First case of the year of West Nile Virus in Montgomery County reported

- Montgomery County Public Health District is reporting the county's first case of West Nile Virus this year. According to MCPHD, a 60-year-old woman infected with West Nile Virus is in stable condition and recovering at home. The first case of West Nile Virus in the county last year was reported in August.

MCPDH is asking residents to do their part in fighting West Nile Virus by avoiding mosquito bites and mosquito-proofing homes. MCPHD outlines some tips in a press release:


Avoid bites by using insect repellants that contain DEET, picaridin, IR3535, and some oil of lemon eucalyptus and para-menthane-diol products and follow their directions for use. Weather permitting, wear long sleeves, pants and socks when outdoors. Many mosquitoes are most active from dusk to dawn. It is good to consider staying indoors during these hours.

It is important to mosquito-proof your home. Empty any standing water from flowerpots, gutters, buckets, pool covers, pet water dishes, discarded tires, birdbaths and any other items holding water on a regular basis. Install or repair screen on windows and doors to keep mosquitoes outside and use your air-conditioning if you have it.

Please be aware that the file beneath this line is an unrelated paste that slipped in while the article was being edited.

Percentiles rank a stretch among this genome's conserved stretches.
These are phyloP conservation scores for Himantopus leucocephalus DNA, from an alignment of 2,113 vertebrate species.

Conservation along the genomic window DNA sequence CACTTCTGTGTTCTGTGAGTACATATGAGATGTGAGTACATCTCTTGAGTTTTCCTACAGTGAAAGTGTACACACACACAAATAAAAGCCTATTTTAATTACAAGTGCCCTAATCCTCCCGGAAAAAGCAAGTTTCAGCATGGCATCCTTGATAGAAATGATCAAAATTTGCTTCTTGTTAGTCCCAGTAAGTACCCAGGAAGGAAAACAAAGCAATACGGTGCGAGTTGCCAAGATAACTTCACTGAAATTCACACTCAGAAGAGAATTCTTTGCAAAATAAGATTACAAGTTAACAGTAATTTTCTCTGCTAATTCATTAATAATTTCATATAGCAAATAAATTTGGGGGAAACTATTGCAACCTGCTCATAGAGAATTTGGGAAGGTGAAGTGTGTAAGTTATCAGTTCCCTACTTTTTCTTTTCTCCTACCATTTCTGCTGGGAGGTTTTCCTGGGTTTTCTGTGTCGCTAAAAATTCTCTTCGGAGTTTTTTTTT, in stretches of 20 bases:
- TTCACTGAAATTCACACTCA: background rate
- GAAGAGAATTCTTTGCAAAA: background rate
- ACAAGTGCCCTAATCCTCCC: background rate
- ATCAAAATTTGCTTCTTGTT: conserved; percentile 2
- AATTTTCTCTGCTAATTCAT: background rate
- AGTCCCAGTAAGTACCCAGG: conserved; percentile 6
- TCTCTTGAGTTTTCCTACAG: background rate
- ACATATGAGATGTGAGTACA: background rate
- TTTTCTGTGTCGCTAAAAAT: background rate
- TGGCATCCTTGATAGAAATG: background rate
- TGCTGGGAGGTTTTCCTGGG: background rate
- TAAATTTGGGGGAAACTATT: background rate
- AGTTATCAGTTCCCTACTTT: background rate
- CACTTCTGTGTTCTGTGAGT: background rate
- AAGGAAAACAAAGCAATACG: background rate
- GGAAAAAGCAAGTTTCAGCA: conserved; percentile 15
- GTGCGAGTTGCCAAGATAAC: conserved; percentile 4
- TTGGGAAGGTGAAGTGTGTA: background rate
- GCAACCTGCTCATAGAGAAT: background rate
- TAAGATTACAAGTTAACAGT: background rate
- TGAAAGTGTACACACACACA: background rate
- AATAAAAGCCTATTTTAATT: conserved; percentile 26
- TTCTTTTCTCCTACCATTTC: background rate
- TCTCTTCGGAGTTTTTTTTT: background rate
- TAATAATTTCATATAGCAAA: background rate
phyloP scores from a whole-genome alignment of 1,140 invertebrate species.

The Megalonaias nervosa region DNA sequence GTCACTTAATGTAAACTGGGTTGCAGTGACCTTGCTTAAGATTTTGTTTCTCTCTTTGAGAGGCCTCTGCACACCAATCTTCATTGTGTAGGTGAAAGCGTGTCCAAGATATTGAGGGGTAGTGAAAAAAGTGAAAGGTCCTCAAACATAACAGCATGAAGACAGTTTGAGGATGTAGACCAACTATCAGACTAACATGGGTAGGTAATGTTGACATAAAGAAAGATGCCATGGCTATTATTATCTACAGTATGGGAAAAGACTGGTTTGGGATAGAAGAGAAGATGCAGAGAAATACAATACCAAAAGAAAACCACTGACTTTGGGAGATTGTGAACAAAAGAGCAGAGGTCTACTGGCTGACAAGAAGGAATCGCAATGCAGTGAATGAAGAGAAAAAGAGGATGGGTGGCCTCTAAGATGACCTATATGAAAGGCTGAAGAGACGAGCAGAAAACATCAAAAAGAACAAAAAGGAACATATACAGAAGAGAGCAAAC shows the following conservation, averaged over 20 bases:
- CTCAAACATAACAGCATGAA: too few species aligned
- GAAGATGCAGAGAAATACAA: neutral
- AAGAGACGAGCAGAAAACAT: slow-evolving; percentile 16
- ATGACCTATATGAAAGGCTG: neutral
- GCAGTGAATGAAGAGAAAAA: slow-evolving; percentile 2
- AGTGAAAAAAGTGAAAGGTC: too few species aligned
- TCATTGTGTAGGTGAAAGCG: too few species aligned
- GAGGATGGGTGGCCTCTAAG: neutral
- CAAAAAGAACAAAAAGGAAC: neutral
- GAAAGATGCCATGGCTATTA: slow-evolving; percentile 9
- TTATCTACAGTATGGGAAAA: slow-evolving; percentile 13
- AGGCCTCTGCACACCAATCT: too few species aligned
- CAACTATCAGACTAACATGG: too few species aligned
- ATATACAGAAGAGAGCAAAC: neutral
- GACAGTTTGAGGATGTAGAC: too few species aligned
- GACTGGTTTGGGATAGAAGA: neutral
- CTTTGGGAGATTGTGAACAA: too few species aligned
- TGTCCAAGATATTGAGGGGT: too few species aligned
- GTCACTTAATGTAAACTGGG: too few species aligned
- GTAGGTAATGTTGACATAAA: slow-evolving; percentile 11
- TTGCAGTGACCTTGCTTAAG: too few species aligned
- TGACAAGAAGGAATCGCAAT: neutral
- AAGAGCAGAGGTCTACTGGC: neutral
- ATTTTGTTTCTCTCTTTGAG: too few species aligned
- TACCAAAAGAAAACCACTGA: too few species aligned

The CDC says 80 percent of people infected with West Nile will not show any symptoms, but it can cause serious disease. Symptoms will usually develop in 3 to 14 days after a mosquito bite. Serious symptoms that can last several weeks include high fever, headache, neck stiffness, disorientation, coma, tremors, seizures or paralysis, and neurological effects can be permanent. Only 1 percent of cases display serious symptoms. Milder symptoms include fever, body aches, nausea, vomiting, swollen glands, and skin rash on the chest, stomach and back.

Learn more on the CDC website here.

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